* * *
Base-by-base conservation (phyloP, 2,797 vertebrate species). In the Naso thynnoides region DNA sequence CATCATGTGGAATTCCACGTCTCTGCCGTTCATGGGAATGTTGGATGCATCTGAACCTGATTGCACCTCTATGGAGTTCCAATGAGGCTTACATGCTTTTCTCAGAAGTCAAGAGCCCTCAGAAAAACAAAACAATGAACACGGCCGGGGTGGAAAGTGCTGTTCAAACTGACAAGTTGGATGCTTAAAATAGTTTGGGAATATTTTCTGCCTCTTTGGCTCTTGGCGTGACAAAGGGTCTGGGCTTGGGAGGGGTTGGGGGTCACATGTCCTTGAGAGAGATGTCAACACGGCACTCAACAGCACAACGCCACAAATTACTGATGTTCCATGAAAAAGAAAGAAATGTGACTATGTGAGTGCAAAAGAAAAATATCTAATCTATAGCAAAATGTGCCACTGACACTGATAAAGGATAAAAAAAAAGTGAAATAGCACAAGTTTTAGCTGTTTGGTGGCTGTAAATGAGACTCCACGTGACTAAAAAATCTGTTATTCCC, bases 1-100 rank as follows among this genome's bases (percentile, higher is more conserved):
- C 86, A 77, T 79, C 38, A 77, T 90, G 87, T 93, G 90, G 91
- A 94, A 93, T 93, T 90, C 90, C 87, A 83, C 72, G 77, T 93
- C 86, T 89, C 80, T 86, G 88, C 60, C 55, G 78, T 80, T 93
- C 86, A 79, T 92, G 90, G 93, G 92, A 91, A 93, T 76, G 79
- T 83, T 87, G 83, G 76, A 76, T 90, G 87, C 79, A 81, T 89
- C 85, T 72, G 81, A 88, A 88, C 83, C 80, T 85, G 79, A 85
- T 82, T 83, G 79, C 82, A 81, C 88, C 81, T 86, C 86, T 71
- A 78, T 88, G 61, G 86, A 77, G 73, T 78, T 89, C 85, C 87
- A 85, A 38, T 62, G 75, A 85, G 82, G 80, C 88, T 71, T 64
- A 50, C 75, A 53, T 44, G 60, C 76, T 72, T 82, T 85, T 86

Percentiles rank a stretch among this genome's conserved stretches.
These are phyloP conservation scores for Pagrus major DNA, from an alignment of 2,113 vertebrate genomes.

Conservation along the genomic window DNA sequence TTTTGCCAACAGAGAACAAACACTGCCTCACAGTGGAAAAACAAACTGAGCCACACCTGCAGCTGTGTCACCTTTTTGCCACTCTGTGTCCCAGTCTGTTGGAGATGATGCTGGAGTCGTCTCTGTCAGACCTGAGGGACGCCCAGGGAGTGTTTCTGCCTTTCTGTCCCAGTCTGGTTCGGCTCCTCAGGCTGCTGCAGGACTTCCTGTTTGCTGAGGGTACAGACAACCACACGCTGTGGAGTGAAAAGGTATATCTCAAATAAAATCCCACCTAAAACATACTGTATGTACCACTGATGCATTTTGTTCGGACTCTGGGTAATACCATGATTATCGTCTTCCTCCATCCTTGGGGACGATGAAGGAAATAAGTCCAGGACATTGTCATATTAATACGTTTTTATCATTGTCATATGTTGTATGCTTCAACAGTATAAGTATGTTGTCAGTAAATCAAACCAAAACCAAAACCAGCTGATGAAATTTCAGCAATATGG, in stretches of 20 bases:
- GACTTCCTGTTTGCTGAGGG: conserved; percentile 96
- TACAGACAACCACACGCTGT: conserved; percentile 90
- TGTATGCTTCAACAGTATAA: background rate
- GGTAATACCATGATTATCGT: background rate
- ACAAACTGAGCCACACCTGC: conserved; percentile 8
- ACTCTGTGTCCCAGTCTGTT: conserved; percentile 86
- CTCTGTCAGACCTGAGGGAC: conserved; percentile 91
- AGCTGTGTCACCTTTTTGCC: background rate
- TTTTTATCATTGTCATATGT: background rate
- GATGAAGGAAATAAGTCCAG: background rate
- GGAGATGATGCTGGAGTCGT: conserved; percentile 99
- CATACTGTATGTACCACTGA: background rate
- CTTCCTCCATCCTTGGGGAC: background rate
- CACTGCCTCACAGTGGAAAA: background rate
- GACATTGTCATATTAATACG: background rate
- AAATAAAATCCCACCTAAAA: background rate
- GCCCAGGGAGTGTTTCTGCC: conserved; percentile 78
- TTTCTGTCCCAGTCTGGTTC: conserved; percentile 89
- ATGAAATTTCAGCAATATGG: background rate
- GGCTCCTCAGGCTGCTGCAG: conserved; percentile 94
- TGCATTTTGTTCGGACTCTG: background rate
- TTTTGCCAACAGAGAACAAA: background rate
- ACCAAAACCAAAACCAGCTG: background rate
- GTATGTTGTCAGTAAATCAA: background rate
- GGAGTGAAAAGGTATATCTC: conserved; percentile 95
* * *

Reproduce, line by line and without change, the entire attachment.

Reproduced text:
Base-by-base conservation (phyloP, 2,797 vertebrate species). In the Naso thynnoides region DNA sequence CATCATGTGGAATTCCACGTCTCTGCCGTTCATGGGAATGTTGGATGCATCTGAACCTGATTGCACCTCTATGGAGTTCCAATGAGGCTTACATGCTTTTCTCAGAAGTCAAGAGCCCTCAGAAAAACAAAACAATGAACACGGCCGGGGTGGAAAGTGCTGTTCAAACTGACAAGTTGGATGCTTAAAATAGTTTGGGAATATTTTCTGCCTCTTTGGCTCTTGGCGTGACAAAGGGTCTGGGCTTGGGAGGGGTTGGGGGTCACATGTCCTTGAGAGAGATGTCAACACGGCACTCAACAGCACAACGCCACAAATTACTGATGTTCCATGAAAAAGAAAGAAATGTGACTATGTGAGTGCAAAAGAAAAATATCTAATCTATAGCAAAATGTGCCACTGACACTGATAAAGGATAAAAAAAAAGTGAAATAGCACAAGTTTTAGCTGTTTGGTGGCTGTAAATGAGACTCCACGTGACTAAAAAATCTGTTATTCCC, bases 1-100 rank as follows among this genome's bases (percentile, higher is more conserved):
- C 86, A 77, T 79, C 38, A 77, T 90, G 87, T 93, G 90, G 91
- A 94, A 93, T 93, T 90, C 90, C 87, A 83, C 72, G 77, T 93
- C 86, T 89, C 80, T 86, G 88, C 60, C 55, G 78, T 80, T 93
- C 86, A 79, T 92, G 90, G 93, G 92, A 91, A 93, T 76, G 79
- T 83, T 87, G 83, G 76, A 76, T 90, G 87, C 79, A 81, T 89
- C 85, T 72, G 81, A 88, A 88, C 83, C 80, T 85, G 79, A 85
- T 82, T 83, G 79, C 82, A 81, C 88, C 81, T 86, C 86, T 71
- A 78, T 88, G 61, G 86, A 77, G 73, T 78, T 89, C 85, C 87
- A 85, A 38, T 62, G 75, A 85, G 82, G 80, C 88, T 71, T 64
- A 50, C 75, A 53, T 44, G 60, C 76, T 72, T 82, T 85, T 86

Percentiles rank a stretch among this genome's conserved stretches.
These are phyloP conservation scores for Pagrus major DNA, from an alignment of 2,113 vertebrate genomes.

Conservation along the genomic window DNA sequence TTTTGCCAACAGAGAACAAACACTGCCTCACAGTGGAAAAACAAACTGAGCCACACCTGCAGCTGTGTCACCTTTTTGCCACTCTGTGTCCCAGTCTGTTGGAGATGATGCTGGAGTCGTCTCTGTCAGACCTGAGGGACGCCCAGGGAGTGTTTCTGCCTTTCTGTCCCAGTCTGGTTCGGCTCCTCAGGCTGCTGCAGGACTTCCTGTTTGCTGAGGGTACAGACAACCACACGCTGTGGAGTGAAAAGGTATATCTCAAATAAAATCCCACCTAAAACATACTGTATGTACCACTGATGCATTTTGTTCGGACTCTGGGTAATACCATGATTATCGTCTTCCTCCATCCTTGGGGACGATGAAGGAAATAAGTCCAGGACATTGTCATATTAATACGTTTTTATCATTGTCATATGTTGTATGCTTCAACAGTATAAGTATGTTGTCAGTAAATCAAACCAAAACCAAAACCAGCTGATGAAATTTCAGCAATATGG, in stretches of 20 bases:
- GACTTCCTGTTTGCTGAGGG: conserved; percentile 96
- TACAGACAACCACACGCTGT: conserved; percentile 90
- TGTATGCTTCAACAGTATAA: background rate
- GGTAATACCATGATTATCGT: background rate
- ACAAACTGAGCCACACCTGC: conserved; percentile 8
- ACTCTGTGTCCCAGTCTGTT: conserved; percentile 86
- CTCTGTCAGACCTGAGGGAC: conserved; percentile 91
- AGCTGTGTCACCTTTTTGCC: background rate
- TTTTTATCATTGTCATATGT: background rate
- GATGAAGGAAATAAGTCCAG: background rate
- GGAGATGATGCTGGAGTCGT: conserved; percentile 99
- CATACTGTATGTACCACTGA: background rate
- CTTCCTCCATCCTTGGGGAC: background rate
- CACTGCCTCACAGTGGAAAA: background rate
- GACATTGTCATATTAATACG: background rate
- AAATAAAATCCCACCTAAAA: background rate
- GCCCAGGGAGTGTTTCTGCC: conserved; percentile 78
- TTTCTGTCCCAGTCTGGTTC: conserved; percentile 89
- ATGAAATTTCAGCAATATGG: background rate
- GGCTCCTCAGGCTGCTGCAG: conserved; percentile 94
- TGCATTTTGTTCGGACTCTG: background rate
- TTTTGCCAACAGAGAACAAA: background rate
- ACCAAAACCAAAACCAGCTG: background rate
- GTATGTTGTCAGTAAATCAA: background rate
- GGAGTGAAAAGGTATATCTC: conserved; percentile 95